Malaria is a mosquito-borne disease, and those with the illness often experience fever, chills and flu-like symptoms. It may be fatal if left untreated. Malaria transmissions typically occur in sub-Saharan Africa and South Asia.
Researchers discovered that the severity of malaria is not only a function of the parasite or the host but also is influenced by the microbes in the infected organism.
The findings are published in the journal Proceedings of the National Academy of Sciences.
During the study, the research team found that genetically similar mice acquired from different vendors showed significant differences in pathology after infection with malaria. The researchers measured the mice gut microbiomes--via DNA sequencing of the bacteria in the digestive tract--and noted significant differences within the different populations.
Among the bacterial populations that were different between “resistant” and “susceptible” mice were Lactobacillus and Bifidobacterium, and treatment of mice with Lactobacillus and Bifidobacterium resulted in decreased Plasmodium burden.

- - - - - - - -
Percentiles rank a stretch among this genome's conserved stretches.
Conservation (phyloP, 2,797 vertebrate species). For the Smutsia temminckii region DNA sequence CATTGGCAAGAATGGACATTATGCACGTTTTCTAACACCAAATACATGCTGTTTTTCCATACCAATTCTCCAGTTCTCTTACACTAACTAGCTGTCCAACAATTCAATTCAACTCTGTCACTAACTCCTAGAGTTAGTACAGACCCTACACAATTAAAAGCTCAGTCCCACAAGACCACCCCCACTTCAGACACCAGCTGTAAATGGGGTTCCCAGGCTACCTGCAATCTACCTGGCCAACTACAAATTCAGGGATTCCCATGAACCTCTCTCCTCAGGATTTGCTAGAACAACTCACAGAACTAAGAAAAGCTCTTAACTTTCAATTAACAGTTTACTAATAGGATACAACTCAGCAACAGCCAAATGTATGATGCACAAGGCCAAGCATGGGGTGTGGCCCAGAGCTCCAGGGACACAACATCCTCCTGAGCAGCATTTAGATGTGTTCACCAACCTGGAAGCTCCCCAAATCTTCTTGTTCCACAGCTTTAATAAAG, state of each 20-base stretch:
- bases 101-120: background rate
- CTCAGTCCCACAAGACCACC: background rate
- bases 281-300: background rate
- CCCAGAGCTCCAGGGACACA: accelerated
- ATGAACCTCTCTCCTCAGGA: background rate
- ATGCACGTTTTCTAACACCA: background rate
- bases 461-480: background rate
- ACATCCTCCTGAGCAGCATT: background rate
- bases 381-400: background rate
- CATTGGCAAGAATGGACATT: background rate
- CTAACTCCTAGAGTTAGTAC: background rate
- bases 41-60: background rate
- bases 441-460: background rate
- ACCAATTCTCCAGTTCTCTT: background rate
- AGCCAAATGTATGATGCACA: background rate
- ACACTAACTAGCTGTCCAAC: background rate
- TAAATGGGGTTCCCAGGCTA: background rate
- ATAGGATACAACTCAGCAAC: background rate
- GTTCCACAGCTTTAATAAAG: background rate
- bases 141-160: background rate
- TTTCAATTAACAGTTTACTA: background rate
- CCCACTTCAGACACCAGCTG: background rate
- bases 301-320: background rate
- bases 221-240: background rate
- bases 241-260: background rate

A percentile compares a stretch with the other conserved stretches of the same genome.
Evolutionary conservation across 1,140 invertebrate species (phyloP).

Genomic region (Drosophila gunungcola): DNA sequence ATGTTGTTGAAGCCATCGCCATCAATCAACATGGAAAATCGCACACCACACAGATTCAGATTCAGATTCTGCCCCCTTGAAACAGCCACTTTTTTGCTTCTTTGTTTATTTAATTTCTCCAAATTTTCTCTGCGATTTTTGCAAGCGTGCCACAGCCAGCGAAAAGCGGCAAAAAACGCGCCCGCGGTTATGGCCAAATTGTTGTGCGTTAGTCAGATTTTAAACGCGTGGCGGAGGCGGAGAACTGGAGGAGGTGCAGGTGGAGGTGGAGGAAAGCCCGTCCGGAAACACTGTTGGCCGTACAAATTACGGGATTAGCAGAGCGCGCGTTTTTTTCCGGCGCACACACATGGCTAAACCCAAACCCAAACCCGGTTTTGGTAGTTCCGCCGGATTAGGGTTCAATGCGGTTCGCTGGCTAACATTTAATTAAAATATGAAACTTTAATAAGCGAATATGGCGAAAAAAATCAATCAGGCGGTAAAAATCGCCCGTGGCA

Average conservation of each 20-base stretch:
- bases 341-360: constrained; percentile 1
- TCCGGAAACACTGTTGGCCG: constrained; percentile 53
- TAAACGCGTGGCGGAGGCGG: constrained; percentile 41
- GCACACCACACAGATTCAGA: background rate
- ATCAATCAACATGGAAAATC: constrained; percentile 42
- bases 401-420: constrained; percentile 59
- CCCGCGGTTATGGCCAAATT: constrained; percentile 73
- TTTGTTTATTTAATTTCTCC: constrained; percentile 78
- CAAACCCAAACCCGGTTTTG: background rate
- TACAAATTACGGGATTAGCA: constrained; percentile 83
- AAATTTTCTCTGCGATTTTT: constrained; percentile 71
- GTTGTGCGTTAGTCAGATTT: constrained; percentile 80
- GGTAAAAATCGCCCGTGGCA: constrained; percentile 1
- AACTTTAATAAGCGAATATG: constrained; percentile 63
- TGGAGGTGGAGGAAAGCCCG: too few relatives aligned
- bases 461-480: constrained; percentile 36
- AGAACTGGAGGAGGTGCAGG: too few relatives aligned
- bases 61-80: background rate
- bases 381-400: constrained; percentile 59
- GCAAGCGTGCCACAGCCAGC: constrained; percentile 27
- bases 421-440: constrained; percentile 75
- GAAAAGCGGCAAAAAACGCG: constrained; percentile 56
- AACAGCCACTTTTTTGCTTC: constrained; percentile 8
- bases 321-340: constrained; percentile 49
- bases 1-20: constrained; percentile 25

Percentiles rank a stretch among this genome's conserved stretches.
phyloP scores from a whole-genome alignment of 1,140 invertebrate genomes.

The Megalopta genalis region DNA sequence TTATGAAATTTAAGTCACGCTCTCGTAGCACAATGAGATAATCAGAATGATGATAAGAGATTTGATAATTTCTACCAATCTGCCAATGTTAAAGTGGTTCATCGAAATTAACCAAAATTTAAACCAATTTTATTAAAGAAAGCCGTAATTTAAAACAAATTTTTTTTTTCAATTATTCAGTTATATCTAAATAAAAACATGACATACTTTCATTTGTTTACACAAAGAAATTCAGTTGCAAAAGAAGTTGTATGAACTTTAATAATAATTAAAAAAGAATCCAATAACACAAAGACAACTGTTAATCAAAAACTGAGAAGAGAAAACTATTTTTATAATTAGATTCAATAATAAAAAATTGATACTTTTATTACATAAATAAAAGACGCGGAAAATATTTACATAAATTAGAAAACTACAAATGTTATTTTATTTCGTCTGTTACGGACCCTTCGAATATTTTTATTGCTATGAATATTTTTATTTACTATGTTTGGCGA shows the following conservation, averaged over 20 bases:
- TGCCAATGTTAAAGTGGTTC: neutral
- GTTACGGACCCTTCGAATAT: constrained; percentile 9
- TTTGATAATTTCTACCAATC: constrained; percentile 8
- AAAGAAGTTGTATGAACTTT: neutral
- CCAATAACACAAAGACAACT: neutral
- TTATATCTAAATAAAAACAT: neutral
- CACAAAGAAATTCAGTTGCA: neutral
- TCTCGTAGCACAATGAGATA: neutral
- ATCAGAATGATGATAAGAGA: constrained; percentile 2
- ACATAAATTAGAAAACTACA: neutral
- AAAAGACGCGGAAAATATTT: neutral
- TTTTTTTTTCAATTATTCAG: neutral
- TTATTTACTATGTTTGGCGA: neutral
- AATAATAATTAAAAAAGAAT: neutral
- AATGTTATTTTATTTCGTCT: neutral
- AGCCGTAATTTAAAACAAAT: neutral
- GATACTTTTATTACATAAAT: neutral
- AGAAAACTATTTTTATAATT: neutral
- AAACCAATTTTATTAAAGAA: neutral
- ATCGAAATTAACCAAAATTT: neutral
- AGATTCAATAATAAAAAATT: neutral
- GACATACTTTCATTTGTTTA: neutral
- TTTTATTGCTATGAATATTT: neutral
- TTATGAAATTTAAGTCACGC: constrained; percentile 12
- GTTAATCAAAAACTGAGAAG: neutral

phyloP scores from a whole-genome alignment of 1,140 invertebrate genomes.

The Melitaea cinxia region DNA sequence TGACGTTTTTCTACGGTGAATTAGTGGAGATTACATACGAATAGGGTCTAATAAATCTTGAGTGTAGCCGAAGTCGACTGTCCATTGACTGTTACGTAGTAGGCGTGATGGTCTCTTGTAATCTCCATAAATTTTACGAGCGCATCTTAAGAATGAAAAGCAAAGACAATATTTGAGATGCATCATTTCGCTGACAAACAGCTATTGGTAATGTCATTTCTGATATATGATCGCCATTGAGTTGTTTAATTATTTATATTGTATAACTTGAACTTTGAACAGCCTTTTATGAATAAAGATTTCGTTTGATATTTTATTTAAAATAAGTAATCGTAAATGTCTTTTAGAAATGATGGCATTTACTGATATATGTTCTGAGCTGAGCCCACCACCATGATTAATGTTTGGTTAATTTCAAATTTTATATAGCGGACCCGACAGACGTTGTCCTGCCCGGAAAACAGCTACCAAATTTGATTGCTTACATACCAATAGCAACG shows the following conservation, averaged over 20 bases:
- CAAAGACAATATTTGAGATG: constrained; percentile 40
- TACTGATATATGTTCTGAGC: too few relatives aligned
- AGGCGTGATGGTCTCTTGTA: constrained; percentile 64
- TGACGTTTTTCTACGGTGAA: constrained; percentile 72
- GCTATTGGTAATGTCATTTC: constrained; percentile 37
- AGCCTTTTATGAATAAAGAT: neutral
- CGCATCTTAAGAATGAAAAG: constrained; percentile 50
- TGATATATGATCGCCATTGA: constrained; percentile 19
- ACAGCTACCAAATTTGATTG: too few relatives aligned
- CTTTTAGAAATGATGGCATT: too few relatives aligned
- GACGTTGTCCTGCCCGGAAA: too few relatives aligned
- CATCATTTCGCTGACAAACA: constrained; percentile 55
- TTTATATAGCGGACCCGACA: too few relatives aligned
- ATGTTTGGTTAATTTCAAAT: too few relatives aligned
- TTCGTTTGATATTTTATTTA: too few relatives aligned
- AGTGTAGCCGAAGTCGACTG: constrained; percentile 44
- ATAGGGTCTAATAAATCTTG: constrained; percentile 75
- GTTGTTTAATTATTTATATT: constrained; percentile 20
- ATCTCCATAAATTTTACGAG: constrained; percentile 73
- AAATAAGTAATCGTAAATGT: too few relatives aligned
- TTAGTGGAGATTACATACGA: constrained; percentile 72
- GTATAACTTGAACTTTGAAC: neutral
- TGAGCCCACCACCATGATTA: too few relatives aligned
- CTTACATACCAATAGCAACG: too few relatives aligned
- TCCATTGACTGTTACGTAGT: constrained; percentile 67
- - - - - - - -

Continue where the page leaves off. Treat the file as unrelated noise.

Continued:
The researchers observed an increased abundance of bacteria common in yogurt in the mice that exhibited reduced malaria pathology. When mice were fed a yogurt containing these bacteria the researchers discovered that the severity of malaria decreased.
Author noted that while the research interventions lessened the severity of malaria in mice, it did not prevent or cure it.
The researchers are a long way from perfecting similar treatments in humans but are working on understanding the mechanism.
"A way to help people who are infected--and especially a simple and cheap way, as much of the infection occurs in the developing world--would be a great service to society," author said.